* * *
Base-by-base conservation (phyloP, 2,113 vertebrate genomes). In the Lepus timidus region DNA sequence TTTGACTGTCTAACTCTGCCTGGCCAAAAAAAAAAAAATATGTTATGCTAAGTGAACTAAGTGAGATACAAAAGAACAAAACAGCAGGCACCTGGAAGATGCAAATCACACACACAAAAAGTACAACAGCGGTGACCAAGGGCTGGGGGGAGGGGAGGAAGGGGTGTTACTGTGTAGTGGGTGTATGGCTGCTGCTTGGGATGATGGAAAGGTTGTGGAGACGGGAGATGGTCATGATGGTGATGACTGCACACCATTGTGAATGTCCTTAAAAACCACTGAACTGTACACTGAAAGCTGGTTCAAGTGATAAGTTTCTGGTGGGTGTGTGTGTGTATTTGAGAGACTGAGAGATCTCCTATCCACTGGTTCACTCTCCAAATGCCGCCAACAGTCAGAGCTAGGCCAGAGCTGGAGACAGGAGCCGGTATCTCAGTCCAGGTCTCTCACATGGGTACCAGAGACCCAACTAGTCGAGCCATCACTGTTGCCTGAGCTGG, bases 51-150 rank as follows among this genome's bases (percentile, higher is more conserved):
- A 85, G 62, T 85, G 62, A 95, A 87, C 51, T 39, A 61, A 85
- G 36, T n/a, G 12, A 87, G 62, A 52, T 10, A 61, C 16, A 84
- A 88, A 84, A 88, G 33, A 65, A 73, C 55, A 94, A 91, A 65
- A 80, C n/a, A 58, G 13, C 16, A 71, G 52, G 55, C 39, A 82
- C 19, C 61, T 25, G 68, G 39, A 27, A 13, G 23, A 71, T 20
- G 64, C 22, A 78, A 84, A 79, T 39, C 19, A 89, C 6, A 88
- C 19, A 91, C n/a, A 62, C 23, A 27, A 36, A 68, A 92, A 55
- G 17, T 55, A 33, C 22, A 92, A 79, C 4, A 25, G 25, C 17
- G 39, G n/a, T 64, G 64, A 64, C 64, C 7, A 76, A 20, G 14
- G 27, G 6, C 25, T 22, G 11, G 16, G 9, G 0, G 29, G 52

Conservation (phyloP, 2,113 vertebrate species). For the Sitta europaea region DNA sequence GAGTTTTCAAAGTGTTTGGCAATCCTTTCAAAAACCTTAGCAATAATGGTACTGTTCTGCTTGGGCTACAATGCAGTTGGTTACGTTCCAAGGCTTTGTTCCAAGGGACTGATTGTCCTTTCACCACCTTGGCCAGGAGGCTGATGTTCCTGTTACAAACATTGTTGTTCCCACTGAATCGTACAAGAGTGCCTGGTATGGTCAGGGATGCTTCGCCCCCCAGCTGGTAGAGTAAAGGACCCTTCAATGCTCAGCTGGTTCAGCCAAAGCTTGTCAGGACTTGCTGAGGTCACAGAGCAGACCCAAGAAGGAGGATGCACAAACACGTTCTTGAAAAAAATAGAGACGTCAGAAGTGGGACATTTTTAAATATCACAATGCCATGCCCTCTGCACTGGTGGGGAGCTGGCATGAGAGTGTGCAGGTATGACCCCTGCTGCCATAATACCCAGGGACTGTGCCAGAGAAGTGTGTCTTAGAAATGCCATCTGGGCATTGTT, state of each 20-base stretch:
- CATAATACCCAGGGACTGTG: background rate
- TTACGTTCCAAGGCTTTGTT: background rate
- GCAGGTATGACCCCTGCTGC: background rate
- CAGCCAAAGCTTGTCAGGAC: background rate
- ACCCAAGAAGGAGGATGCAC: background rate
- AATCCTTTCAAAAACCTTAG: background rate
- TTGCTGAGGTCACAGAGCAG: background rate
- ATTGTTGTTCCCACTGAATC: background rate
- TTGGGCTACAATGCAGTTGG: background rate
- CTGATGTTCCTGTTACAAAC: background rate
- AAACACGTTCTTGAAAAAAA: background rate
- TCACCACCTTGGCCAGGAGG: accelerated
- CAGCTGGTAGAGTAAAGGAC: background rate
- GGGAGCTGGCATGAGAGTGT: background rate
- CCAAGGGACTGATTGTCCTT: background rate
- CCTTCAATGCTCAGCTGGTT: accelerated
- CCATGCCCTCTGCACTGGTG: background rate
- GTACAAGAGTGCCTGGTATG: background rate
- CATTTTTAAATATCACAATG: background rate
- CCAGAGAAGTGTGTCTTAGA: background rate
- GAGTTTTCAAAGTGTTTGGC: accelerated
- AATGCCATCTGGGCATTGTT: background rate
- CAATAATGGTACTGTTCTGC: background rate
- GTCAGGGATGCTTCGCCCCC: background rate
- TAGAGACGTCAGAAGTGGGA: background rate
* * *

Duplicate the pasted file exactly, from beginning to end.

Base-by-base conservation (phyloP, 2,113 vertebrate genomes). In the Lepus timidus region DNA sequence TTTGACTGTCTAACTCTGCCTGGCCAAAAAAAAAAAAATATGTTATGCTAAGTGAACTAAGTGAGATACAAAAGAACAAAACAGCAGGCACCTGGAAGATGCAAATCACACACACAAAAAGTACAACAGCGGTGACCAAGGGCTGGGGGGAGGGGAGGAAGGGGTGTTACTGTGTAGTGGGTGTATGGCTGCTGCTTGGGATGATGGAAAGGTTGTGGAGACGGGAGATGGTCATGATGGTGATGACTGCACACCATTGTGAATGTCCTTAAAAACCACTGAACTGTACACTGAAAGCTGGTTCAAGTGATAAGTTTCTGGTGGGTGTGTGTGTGTATTTGAGAGACTGAGAGATCTCCTATCCACTGGTTCACTCTCCAAATGCCGCCAACAGTCAGAGCTAGGCCAGAGCTGGAGACAGGAGCCGGTATCTCAGTCCAGGTCTCTCACATGGGTACCAGAGACCCAACTAGTCGAGCCATCACTGTTGCCTGAGCTGG, bases 51-150 rank as follows among this genome's bases (percentile, higher is more conserved):
- A 85, G 62, T 85, G 62, A 95, A 87, C 51, T 39, A 61, A 85
- G 36, T n/a, G 12, A 87, G 62, A 52, T 10, A 61, C 16, A 84
- A 88, A 84, A 88, G 33, A 65, A 73, C 55, A 94, A 91, A 65
- A 80, C n/a, A 58, G 13, C 16, A 71, G 52, G 55, C 39, A 82
- C 19, C 61, T 25, G 68, G 39, A 27, A 13, G 23, A 71, T 20
- G 64, C 22, A 78, A 84, A 79, T 39, C 19, A 89, C 6, A 88
- C 19, A 91, C n/a, A 62, C 23, A 27, A 36, A 68, A 92, A 55
- G 17, T 55, A 33, C 22, A 92, A 79, C 4, A 25, G 25, C 17
- G 39, G n/a, T 64, G 64, A 64, C 64, C 7, A 76, A 20, G 14
- G 27, G 6, C 25, T 22, G 11, G 16, G 9, G 0, G 29, G 52

Conservation (phyloP, 2,113 vertebrate species). For the Sitta europaea region DNA sequence GAGTTTTCAAAGTGTTTGGCAATCCTTTCAAAAACCTTAGCAATAATGGTACTGTTCTGCTTGGGCTACAATGCAGTTGGTTACGTTCCAAGGCTTTGTTCCAAGGGACTGATTGTCCTTTCACCACCTTGGCCAGGAGGCTGATGTTCCTGTTACAAACATTGTTGTTCCCACTGAATCGTACAAGAGTGCCTGGTATGGTCAGGGATGCTTCGCCCCCCAGCTGGTAGAGTAAAGGACCCTTCAATGCTCAGCTGGTTCAGCCAAAGCTTGTCAGGACTTGCTGAGGTCACAGAGCAGACCCAAGAAGGAGGATGCACAAACACGTTCTTGAAAAAAATAGAGACGTCAGAAGTGGGACATTTTTAAATATCACAATGCCATGCCCTCTGCACTGGTGGGGAGCTGGCATGAGAGTGTGCAGGTATGACCCCTGCTGCCATAATACCCAGGGACTGTGCCAGAGAAGTGTGTCTTAGAAATGCCATCTGGGCATTGTT, state of each 20-base stretch:
- CATAATACCCAGGGACTGTG: background rate
- TTACGTTCCAAGGCTTTGTT: background rate
- GCAGGTATGACCCCTGCTGC: background rate
- CAGCCAAAGCTTGTCAGGAC: background rate
- ACCCAAGAAGGAGGATGCAC: background rate
- AATCCTTTCAAAAACCTTAG: background rate
- TTGCTGAGGTCACAGAGCAG: background rate
- ATTGTTGTTCCCACTGAATC: background rate
- TTGGGCTACAATGCAGTTGG: background rate
- CTGATGTTCCTGTTACAAAC: background rate
- AAACACGTTCTTGAAAAAAA: background rate
- TCACCACCTTGGCCAGGAGG: accelerated
- CAGCTGGTAGAGTAAAGGAC: background rate
- GGGAGCTGGCATGAGAGTGT: background rate
- CCAAGGGACTGATTGTCCTT: background rate
- CCTTCAATGCTCAGCTGGTT: accelerated
- CCATGCCCTCTGCACTGGTG: background rate
- GTACAAGAGTGCCTGGTATG: background rate
- CATTTTTAAATATCACAATG: background rate
- CCAGAGAAGTGTGTCTTAGA: background rate
- GAGTTTTCAAAGTGTTTGGC: accelerated
- AATGCCATCTGGGCATTGTT: background rate
- CAATAATGGTACTGTTCTGC: background rate
- GTCAGGGATGCTTCGCCCCC: background rate
- TAGAGACGTCAGAAGTGGGA: background rate